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Two West Virginia Sheriff’s deputies might be regretting their actions after a trio of African Americans they accused of growing marijuana have filed a federal racial discrimination lawsuit.
An African American landlord and his two Black tenants are suing Mcdowell County deputies Jordan Horn and Dalton Martin on a five-count civil action accusing them of violating the trio’s civil rights.
On August 7, 2020, the deputies were investigating a reported “marijuana growth” near Baptist Drive in Valls Creek, West Virginia, the lawsuit states. The deputies eventually found the plants by a church nearby but not on the property in which Donnie and Ventriss Hairston reside, WVVA reported.
The lawsuit accuses the deputies of approaching the Hairston residence and immediately asking them if they were growing marijuana.
“For the police officers in this area to come up and say, ‘Are you growing marijuana?’ That is preposterous to me,” plaintiff Ventriss Hairston said, according to body cam footage.
Landlord arrested, files lawsuit alleging racial discrimination
After denying the accusation, the Hairstons notified their neighbor and landlord, Jason Tartt.
Video of bodycam footage shared on social media shows the officers confronting Tartt, who refuses to provide them with his name.
Tartt calls out the officers for approaching his property without a warrant. In turn, the officers threaten to arrest him. As Donnie Hairston records the altercation on his cell phone, footage shows one officer pushing Donnie back inside his home.
The officers then proceed to place landlord Tartt in handcuffs and arrest him, charging him with Obstruction.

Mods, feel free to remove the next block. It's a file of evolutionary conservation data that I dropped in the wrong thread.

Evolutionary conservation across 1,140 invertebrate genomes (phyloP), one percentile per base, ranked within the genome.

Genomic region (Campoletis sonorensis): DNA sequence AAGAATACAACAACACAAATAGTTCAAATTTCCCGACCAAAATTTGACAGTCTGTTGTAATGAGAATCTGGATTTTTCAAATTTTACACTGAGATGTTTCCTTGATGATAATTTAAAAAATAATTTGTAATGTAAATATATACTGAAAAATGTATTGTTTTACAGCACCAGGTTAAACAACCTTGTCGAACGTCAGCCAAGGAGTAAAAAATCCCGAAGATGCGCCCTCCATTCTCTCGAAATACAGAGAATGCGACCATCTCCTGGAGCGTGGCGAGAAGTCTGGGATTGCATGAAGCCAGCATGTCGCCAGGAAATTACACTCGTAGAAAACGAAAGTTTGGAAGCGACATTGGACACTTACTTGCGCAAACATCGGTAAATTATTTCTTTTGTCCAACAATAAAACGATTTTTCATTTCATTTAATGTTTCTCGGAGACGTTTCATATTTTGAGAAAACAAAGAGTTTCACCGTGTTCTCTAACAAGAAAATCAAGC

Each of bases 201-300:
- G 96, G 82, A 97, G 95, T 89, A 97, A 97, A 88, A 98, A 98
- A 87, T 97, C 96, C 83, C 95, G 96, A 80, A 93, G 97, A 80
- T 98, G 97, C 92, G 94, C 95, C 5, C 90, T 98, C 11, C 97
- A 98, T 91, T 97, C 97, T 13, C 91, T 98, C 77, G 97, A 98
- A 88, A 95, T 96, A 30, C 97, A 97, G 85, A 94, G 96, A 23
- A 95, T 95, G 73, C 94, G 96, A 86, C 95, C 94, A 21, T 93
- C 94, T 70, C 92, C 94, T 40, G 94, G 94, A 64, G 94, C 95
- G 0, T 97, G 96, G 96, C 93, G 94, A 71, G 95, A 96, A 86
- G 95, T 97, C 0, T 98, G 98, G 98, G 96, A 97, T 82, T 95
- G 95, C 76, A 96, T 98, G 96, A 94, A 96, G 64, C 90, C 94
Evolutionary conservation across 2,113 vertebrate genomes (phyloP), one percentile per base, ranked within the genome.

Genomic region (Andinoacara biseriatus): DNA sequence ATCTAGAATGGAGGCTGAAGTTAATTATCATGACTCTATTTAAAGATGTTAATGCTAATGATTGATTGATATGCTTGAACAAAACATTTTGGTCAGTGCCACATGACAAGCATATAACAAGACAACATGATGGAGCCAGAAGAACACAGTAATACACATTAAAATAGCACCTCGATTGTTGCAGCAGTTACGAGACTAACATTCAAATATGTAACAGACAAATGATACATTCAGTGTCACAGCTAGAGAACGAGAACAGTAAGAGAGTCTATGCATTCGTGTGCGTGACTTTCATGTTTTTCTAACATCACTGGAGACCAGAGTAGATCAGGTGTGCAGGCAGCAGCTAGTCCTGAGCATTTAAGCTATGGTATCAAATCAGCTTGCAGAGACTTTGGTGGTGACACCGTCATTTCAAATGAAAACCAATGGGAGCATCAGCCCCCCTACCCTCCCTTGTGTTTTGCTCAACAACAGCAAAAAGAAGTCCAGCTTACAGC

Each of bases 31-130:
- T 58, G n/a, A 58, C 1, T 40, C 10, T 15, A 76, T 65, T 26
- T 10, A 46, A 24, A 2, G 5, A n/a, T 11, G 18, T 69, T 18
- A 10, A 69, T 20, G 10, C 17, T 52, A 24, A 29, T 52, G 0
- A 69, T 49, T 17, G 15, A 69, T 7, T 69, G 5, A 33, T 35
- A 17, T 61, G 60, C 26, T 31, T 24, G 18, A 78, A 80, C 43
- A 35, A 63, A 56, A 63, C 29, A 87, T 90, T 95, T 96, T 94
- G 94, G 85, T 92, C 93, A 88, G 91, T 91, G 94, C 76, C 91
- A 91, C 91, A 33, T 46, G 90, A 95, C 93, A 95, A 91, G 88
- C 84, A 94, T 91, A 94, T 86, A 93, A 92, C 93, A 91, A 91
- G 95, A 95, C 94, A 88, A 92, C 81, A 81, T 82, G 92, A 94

“I can walk without you putting your damn hands on me, you understand? I have not broken a law,” Tartt says as a second officer tries to grab his arm.
In the racial discrimination lawsuit, the Hairstons said the deputies had “no legitimate reason to be angry with them, or to suspect that they had anything to do with marijuana plants growing in overgrown brush on a different property in the woods, well beyond the curtilage of their home.”
Deputies face five counts of civil rights violation
Roughly two months after the arrest, prosecutors dropped the Obstruction charge after the officers failed to appear for the hearing, the Bluefield Daily Telegraph reported.
The five-count civil action filed against the officers include: false warrantless arrest, malicious prosecution, unreasonable seizure, unlawful retaliation, and conspiracy to deprive.
“Defendants Martin and Horn, conspired for the purpose of depriving, either directly or indirectly, the plaintiffs of the equal protection of the laws of the United States and/or of the equal privileges and immunities under the laws of the United States … They were targeted as suspects in the defendant officers’ marijuana plant investigation just by virtue of their being African Americans,” the complaint alleges.
According to the racial discrimination lawsuit, the plaintiffs demand a trial by jury.